Research on Middle Class earns second major award for SPEA’s Kosali Simon
Bloomington, Indiana --
Kosali Simon has once again been honored for her groundbreaking research into the prosperity of America’s middle class. Simon, along with two co-authors, has received the 2013 Addington Prize in Measurement, awarded by the Fraser Institute.
Simon, a professor in the School of Public and Environmental Affairs at Indiana University Bloomington, wrote "A 'Second Opinion' on the Economic Health of the American Middle Class and why it Matters in Gauging the Impact of Government Policy." Her study with co-authors Richard Burkhauser (Cornell University) and Jeff Larrimore (Joint Committee on Taxation, U.S. Congress) was published in the National Tax Journal.
The Simon-Burkhauser-Larrimore team showed the economic growth of the middle class has been greater than that suggested by other economists. They found median income of the U.S. middle class rose by as much as 37 percent from 1979 to 2007 while previous studies had suggested only a 3.2 percent jump. They used data from the U.S. Census Bureau's Current Population Survey, showing how much the income picture changes when taxes are subtracted from market income and government transfers such as welfare assistance, unemployment insurance and Social Security benefits are added.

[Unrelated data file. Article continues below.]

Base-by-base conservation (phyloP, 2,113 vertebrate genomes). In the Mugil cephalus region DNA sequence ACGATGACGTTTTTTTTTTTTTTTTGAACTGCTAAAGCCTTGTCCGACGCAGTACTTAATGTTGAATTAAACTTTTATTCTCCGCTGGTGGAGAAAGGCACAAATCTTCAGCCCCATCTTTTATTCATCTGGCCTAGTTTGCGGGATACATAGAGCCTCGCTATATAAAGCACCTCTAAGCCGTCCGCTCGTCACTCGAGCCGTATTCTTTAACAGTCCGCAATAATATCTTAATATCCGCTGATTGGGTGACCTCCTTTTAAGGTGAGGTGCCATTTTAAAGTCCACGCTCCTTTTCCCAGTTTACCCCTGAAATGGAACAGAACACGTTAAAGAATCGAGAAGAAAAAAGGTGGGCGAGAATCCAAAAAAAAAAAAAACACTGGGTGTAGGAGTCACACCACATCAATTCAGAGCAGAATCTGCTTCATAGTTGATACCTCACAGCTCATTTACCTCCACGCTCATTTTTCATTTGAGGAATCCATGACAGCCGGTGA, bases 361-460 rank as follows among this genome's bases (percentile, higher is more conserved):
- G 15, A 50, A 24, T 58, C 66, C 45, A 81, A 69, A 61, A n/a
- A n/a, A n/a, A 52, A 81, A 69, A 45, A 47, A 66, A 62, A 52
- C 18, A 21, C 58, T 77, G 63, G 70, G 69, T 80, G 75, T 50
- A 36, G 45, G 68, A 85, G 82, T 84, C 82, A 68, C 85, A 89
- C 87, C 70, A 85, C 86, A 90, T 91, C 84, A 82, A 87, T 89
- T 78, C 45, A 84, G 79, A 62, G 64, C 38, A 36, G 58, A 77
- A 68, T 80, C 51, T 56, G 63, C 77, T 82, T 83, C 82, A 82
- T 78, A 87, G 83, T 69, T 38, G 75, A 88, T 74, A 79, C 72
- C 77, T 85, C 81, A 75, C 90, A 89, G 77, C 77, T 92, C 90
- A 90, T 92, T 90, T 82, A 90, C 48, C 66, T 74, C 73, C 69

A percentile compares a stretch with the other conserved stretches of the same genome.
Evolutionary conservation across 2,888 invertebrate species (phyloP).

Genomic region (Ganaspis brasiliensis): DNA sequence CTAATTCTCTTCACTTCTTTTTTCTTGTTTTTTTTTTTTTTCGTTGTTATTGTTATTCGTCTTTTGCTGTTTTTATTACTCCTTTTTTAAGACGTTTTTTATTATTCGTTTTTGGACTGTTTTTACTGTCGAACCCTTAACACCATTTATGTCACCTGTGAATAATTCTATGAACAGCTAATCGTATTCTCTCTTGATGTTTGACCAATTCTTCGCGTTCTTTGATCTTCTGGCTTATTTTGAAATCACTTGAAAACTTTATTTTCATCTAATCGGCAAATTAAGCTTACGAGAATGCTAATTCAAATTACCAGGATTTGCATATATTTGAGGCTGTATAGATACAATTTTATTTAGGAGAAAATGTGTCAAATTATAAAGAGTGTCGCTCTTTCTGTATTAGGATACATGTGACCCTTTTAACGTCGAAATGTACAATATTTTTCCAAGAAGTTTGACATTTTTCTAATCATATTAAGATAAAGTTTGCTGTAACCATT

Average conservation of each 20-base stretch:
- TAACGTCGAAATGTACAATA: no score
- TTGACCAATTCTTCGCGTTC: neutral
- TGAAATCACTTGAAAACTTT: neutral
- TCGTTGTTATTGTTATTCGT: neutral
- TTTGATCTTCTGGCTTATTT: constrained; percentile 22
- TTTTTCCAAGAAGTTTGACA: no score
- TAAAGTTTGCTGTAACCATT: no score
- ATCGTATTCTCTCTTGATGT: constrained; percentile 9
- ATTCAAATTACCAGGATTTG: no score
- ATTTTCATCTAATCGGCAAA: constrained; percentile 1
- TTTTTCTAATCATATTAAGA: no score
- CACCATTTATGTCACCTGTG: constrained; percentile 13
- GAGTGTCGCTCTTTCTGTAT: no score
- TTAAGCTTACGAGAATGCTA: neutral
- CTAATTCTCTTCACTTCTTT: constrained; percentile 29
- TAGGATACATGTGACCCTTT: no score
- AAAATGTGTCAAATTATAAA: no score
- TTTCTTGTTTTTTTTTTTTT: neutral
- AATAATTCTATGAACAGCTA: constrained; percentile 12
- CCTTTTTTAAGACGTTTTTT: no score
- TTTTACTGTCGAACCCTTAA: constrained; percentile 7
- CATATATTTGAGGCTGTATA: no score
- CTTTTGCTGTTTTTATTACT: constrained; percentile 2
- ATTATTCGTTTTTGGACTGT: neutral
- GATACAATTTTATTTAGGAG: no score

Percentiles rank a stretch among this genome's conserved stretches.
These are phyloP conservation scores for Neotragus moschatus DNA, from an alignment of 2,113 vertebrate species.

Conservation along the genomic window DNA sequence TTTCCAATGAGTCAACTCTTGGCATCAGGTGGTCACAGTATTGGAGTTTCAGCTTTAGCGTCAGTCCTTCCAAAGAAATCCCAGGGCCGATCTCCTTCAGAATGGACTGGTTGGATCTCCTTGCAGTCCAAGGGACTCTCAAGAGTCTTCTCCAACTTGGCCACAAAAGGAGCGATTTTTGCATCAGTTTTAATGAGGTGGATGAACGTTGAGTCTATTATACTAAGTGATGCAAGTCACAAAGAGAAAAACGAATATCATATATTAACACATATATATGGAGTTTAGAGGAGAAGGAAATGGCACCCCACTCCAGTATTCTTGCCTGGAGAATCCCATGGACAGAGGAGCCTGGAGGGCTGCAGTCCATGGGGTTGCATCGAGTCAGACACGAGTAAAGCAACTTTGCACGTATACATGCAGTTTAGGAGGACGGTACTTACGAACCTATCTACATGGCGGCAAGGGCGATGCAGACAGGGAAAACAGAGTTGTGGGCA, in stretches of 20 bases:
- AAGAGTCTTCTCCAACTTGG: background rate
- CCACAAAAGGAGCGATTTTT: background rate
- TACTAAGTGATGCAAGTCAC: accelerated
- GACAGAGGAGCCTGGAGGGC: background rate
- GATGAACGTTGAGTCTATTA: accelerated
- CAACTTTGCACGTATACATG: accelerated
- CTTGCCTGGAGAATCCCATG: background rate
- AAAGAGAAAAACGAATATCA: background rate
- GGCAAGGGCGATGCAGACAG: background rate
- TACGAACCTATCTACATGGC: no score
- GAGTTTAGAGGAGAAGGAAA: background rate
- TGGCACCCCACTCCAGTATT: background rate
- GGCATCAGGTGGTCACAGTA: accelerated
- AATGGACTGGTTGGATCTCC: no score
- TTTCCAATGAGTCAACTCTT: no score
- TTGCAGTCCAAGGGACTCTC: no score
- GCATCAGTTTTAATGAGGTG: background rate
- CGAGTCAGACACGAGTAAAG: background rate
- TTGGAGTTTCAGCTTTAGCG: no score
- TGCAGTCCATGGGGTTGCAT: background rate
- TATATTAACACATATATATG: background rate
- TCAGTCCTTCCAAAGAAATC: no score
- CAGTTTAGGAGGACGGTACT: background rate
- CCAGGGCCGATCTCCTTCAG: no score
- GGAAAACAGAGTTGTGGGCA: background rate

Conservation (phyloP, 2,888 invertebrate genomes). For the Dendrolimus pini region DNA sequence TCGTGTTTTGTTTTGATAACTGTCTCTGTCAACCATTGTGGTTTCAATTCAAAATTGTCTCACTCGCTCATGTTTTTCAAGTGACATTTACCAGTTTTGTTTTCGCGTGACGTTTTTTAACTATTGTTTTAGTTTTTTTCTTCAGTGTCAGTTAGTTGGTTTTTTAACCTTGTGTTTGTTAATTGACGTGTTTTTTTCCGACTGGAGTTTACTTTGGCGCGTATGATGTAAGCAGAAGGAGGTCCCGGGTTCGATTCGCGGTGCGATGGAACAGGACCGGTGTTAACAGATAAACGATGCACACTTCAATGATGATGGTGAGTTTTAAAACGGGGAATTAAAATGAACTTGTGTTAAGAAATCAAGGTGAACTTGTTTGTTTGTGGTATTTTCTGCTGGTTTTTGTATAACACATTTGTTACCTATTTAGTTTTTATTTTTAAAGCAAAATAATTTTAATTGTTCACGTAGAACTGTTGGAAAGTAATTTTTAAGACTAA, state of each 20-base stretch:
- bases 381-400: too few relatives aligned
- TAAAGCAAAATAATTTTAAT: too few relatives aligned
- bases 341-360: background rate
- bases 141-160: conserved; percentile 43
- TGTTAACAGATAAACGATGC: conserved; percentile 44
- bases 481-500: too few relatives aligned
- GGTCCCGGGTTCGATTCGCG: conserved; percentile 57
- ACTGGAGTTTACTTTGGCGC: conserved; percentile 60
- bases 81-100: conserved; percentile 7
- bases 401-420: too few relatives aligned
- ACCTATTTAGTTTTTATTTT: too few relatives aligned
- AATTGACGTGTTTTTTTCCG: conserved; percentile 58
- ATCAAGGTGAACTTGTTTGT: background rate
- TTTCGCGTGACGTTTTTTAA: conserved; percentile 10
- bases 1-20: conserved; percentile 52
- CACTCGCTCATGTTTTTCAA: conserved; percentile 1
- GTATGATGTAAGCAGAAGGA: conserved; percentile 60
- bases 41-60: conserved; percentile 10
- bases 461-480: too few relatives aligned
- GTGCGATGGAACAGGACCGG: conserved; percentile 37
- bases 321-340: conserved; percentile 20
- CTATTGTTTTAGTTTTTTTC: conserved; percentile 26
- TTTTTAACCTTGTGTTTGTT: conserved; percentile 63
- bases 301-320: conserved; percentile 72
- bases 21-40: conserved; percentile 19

The article had previously been awarded the Musgrave Prize as the best article to appear in the journal. It is available online to members of the National Tax Association. A version of the article prepared as a working paper for the National Bureau of Economic Research is also available online.
The Addington Prize is awarded by the Fraser Institute and honors Raymond Fraser, the former chair of its board of trustees. It is awarded to scholars who have “researched a new, interesting and important concept in public policy, exemplifying the Fraser Institute’s motto: If it matters, measure it.”
Senior fellows with the Institute nominate papers for the prize. Once finalists are selected, Steve Easton of Simon Fraser University leads the process by which the recipient is selected with the papers judge on originality, the significance of the ideas and other criteria.
Dr. Simon joins prestigious company in accepting the award, now in its third year. The 2012 Addington Prize went to Nicholas Bloom (Stanford University), Steven Davis (University of Chicago) and Scott Baker (Stanford University) for their paper “Measuring Economic Policy Uncertainty.”